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SBD/July 31, 2012/Olympics
Franklin Could Miss Out On Millions From Sponsors By Maintaining Amateur Status
Published July 31, 2012
A MOMENT LIKE THIS: In Newark, Steve Politi writes Franklin is the "new darling of Team USA, the goofy teenager who is ready to steal these Olympics after a breakthrough gold medal last night." Politi: "Get ready, America: The London Games are about to feel a whole lot like a Justin Bieber concert, with energy and giggles and something so often missing from what is supposed to be a three-week celebration of the world’s best amateur athletes. Innocence" (Newark STAR-LEDGER, 7/31). In Denver, Mark Kiszla writes, "With a victorious touch of the pool wall, Franklin morphed from a teenager hyped as the future of U.S. swimming to a bona fide Olympic legend. How quickly can a young life change forever?" (DENVER POST, 7/31). NBC News' Matt Lauer said Franklin “came to London poised to become the breakout star of these Games, the female version of Michael Phelps." Lauer: "In the 100-meter backstroke finals, she lived up to the hype” ("Today," NBC, 7/31). ESPN.com's Wayne Drehs wrote if Franklin "is to become the next big thing in swimming" and try to fill Phelps' "impossibly large shoes, Monday was one heck of a first step." But it is also "important to remember she's still just a 17-year-old high school senior-to-be" (ESPN.com, 7/30).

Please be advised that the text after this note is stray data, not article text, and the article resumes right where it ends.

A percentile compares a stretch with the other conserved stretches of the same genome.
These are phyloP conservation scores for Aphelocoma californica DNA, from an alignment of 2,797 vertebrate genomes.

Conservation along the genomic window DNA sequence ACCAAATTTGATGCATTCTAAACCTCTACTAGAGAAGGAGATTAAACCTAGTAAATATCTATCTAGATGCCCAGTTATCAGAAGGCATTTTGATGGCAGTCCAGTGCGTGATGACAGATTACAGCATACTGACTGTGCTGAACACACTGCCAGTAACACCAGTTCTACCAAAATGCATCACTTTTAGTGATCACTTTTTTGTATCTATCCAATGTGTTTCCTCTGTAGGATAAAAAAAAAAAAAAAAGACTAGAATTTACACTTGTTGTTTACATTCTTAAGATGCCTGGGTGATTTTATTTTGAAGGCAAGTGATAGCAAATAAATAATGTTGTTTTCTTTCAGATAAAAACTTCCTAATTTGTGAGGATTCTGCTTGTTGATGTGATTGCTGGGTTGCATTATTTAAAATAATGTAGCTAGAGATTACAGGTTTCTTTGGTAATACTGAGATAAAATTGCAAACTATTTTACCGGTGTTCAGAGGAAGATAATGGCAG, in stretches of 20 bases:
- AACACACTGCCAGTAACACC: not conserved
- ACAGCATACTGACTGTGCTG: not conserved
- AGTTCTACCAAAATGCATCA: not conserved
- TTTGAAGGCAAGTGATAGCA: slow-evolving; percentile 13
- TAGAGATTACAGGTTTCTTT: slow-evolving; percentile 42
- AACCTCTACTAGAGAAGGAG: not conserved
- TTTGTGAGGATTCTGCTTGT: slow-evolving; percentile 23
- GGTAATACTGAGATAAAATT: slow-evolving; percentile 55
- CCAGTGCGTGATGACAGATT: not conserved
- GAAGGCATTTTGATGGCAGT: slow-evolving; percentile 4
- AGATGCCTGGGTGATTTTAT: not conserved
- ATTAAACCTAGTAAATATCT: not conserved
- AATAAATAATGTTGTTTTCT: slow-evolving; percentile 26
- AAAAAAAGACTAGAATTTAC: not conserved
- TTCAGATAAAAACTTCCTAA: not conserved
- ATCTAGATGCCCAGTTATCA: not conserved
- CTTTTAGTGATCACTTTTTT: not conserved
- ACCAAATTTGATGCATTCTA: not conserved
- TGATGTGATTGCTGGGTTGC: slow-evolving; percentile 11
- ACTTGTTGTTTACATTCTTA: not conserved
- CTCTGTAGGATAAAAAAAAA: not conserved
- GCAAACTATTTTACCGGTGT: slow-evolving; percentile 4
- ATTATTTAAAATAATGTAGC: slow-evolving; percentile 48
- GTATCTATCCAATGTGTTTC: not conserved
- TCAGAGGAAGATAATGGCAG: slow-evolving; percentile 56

JUST BEING HERSELF: The WALL STREET JOURNAL's Jason Gay notes Franklin has resisted going pro, and she is the "exception, not because she wanted to make some kind of grand statement about sports, but because she likes who she is right now." She has "arrived from central casting." The talent is "obvious, the smile billboard-ready, the ego humbly in check." Those tears during the medal ceremony national anthem "were real ones, her astonishment genuine" (WALL STREET JOURNAL, 7/31). SPORTING NEWS' David Whitley wrote, "Just when it seemed U.S. swimming had lost its marquee value, along came Missy Franklin." NBC "thanks you for saving its day, Missy." Franklin has "already turned down nice endorsement offers." But if last night is "any indication, she could make enough to buy a college and make her own darned rules" (SPORTINGNEWS.com, 7/30). A WALL STREET JOURNAL editorial states an economist "might question her judgment, but Americans will likely be encouraged that in our texting, tweeting era of instantaneity, there is still a teenager somewhere who believes in deferred gratification" (WALL STREET JOURNAL, 7/31).